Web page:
Some statistics claim that less than 20% of America’s population attends church weekly. Has secular peer pressure overcome the religious voice? Various reports suggested laziness, unbelief, and logistical barriers for decreased attendance.
Do you appreciate your church? I’m not talking about the building, but the people. The word “church” comes from the Greek word ekklesia which means “assembly.” Jesus first talked about the church when He renamed Simon to Peter and revealed that He would build His church (Matthew 16:18). Jesus created a way to meet the spiritual needs of His followers.
I’m drawn to people whose love for God and others is evident. When my family first visited our church in Tennessee, we sensed a cheerful and loving atmosphere, and it felt good. We were greeted by several individuals who showed interest in us and immediately accepted us. The genuine welcome made us feel valued.
Several different denominations and backgrounds were represented in that assembly. Yet, the members were united in pursuing the same goals — praising, worshipping, and serving God, and learning how to live out one’s faith. Effort was given for harmony amid the different personalities, perspectives, and problems. Was there agreement on everything? No, but the spirit of love prevailed.
Many people were caring and friendly. They were sympathetic and responsive to each other’s needs. When one member faced adversity, others showed concern and support through prayer, phone calls, cards, and visits. Help was willingly given when needed. In other words, they took care of each other. This congregation’s compassion was also demonstrated through a food pantry program which supplied groceries and the gospel to the community’s needy.
Our church encouraged each other and rejoiced in each other’s successes. We valued the children and taught them about Jesus and the Bible. Sunday School classes and Bible studies were offered for all ages to help develop one’s spiritual growth and knowledge in the Lord.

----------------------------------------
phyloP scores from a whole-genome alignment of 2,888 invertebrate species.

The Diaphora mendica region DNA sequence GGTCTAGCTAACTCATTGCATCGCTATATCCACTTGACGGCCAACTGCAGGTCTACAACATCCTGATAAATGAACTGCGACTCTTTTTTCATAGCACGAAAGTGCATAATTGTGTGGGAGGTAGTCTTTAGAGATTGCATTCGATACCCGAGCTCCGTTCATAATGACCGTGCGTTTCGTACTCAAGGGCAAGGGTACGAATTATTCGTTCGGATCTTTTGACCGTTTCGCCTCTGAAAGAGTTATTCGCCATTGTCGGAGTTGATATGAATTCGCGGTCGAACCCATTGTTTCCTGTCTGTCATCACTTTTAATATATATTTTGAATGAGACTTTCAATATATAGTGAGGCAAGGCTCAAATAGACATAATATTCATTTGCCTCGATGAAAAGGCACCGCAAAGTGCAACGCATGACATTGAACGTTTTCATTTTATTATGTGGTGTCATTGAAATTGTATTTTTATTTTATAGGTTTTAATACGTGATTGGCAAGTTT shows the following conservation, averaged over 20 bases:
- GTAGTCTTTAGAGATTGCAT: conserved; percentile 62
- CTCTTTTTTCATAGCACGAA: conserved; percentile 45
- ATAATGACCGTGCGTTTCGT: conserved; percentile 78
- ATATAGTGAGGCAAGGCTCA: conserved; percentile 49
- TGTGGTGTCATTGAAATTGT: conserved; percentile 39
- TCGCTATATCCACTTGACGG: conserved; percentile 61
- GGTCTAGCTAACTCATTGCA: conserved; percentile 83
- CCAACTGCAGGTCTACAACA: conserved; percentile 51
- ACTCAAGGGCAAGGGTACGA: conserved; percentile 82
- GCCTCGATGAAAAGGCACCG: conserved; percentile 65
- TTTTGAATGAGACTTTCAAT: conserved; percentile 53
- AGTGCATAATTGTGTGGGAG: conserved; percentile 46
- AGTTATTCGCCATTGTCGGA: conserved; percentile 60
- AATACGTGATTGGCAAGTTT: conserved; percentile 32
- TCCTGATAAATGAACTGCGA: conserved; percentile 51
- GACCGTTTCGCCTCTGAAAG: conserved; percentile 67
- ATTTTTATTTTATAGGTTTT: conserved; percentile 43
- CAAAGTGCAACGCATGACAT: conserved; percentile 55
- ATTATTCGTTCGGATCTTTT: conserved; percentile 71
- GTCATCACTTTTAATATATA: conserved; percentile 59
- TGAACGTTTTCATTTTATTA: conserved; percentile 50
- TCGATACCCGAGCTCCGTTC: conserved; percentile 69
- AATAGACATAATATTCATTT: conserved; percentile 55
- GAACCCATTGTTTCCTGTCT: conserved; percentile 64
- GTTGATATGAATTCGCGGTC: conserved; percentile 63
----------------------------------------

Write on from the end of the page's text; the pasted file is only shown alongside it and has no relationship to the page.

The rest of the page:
In 1 Peter 3:8, Peter advised his readers to “live in harmony with one another; be sympathetic, love as brothers, be compassionate and humble.” These five aspects of godliness help us serve each other effectively. When believers in Jesus Christ meet together and live as Peter directed, wonderful benefits emerge.
People are created for relationships, not isolation. There’s a story of a man who quit meeting with his church, so the pastor visited him at home. The minister took a burning log from the man’s blazing fire and placed it apart from the other firewood. With little conversation, they observed the flame in that piece of wood die. After returning that same log to the fire, they watched it begin to burn again. The man thanked his pastor for the visible analogy and concern, and rejoined the congregation. Paul wrote, “Let us not give up meeting together, as some are in the habit of doing, but let us encourage one another – and all the more as you see the Day approaching” (Hebrews 10:25).
Are you a weekly church attender? If not, consider what you are missing. Friendships between believers deepen when they meet together regularly, study the Bible, share their faith and struggles, and feel connected. Hearing biblical messages provides hope and guidance in daily living. Once you taste the goodness of godly worship and friendships, you feel empty living without them.
Church shopping takes time and isn’t easy. It took over two years to find our present church in Georgia, where the Holy Spirit was felt 20 steps after entering the building. The members’ friendliness reminds me of my Tennessee church. And the congregation is active in living out their faith. Our closest friends are members of our weekly small group which meets at someone’s house for fellowship and Bible study.
The church isn’t comprised of perfect people, but sinners who seek God’s forgiveness. It’s not about religion; it’s about relationships — a connection with our Lord and each other. Let’s thank the Lord for establishing the church which unites us in our faith, and through which we experience encouragement, support, and God’s love in our lives.